The US Food and Drug Administration (FDA) removed systematic quinolones’ indications for various diseases amid the concerns of risks outweighing benefits. However, how the change influenced the use of oral quinolone is not known. This study aims to investigate the association of oral quinolone safety warnings and indication restrictions with use.

This interrupted time series analysis evaluated the monthly prevalence of oral quinolone-treated infection episodes using a national sample of privately insured patients in outpatient care. Time before and after FDA mandated label changes was considered. The primary endpoint of the study was monthly oral quinolone use prevalence before and after label changes.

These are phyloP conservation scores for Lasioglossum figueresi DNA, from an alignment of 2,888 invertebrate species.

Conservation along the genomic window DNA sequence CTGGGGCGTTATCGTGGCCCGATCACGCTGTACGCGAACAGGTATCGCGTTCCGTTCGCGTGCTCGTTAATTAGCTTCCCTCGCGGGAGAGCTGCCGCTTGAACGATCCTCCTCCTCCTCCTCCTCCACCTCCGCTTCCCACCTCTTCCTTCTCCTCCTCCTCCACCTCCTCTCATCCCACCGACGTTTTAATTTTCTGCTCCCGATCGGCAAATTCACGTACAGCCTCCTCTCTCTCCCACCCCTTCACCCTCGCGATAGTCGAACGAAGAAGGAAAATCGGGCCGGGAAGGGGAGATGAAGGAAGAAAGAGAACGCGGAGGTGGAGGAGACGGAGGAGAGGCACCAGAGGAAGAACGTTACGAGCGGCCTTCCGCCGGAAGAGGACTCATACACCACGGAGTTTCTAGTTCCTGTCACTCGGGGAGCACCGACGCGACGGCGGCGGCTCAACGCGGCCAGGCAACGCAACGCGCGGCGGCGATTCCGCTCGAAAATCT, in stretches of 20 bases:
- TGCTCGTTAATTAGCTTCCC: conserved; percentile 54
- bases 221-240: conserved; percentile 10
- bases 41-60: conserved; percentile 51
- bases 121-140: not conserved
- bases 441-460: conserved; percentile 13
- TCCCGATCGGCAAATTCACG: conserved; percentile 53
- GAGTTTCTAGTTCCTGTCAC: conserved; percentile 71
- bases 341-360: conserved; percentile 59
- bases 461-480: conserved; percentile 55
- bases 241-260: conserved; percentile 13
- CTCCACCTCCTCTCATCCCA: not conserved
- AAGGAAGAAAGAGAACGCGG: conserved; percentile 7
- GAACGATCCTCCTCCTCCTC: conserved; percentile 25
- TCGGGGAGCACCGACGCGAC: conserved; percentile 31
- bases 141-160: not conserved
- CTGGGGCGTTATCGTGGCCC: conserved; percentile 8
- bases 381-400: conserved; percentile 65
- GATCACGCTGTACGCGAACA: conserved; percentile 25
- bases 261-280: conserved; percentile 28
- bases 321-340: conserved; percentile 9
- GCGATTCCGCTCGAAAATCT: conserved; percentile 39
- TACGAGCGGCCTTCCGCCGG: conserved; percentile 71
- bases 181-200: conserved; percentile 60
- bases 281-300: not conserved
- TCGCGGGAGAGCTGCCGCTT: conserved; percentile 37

Before the label change, quinolone prevalence among antibiotic-treated uUTI episodes was 41.6%. Similarly, it was 8.3% for AS and 31.9% for AE-COPD. The trends in monthly quinolone prevalence were nearly flat before the label changes. Immediate reductions in prevalence were noted in the month of label changes, and since then, they have gradually plummeted. Since then, the treatment has shifted to front-line and other second-line agents; however, the use of non-recommended antibiotics also increased.

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The research concluded that label changes were associated with an immediate reduction in the prevalence of quinolone use for uUTIs, AS, and AE-COPD.